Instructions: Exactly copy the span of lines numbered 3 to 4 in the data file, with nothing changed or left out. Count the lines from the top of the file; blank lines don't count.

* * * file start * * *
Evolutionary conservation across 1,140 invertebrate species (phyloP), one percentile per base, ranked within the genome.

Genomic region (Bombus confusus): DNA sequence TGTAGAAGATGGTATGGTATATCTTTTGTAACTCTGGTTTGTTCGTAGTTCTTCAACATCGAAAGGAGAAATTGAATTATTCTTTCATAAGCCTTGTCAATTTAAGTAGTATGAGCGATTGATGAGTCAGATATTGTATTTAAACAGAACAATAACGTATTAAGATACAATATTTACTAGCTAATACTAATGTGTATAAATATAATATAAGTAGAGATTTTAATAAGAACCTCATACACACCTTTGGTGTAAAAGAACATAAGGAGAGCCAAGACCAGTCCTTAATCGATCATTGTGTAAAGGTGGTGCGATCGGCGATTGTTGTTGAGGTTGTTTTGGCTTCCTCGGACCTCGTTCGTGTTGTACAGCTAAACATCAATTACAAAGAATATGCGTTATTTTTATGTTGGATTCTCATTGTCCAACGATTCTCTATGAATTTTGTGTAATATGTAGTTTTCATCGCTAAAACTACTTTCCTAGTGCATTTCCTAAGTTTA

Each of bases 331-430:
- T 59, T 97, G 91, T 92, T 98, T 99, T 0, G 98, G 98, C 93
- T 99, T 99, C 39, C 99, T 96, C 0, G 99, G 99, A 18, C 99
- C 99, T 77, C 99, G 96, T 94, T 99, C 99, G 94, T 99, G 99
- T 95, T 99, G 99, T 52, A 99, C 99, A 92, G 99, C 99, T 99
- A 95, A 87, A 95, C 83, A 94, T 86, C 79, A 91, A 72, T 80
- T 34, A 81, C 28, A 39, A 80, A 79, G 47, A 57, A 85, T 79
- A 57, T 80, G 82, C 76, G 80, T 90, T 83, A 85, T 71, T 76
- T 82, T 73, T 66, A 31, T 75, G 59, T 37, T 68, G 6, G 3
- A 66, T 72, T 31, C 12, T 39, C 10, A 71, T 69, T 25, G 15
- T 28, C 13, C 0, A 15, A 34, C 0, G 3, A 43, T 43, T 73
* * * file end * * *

Each of bases 331-430:
- T 59, T 97, G 91, T 92, T 98, T 99, T 0, G 98, G 98, C 93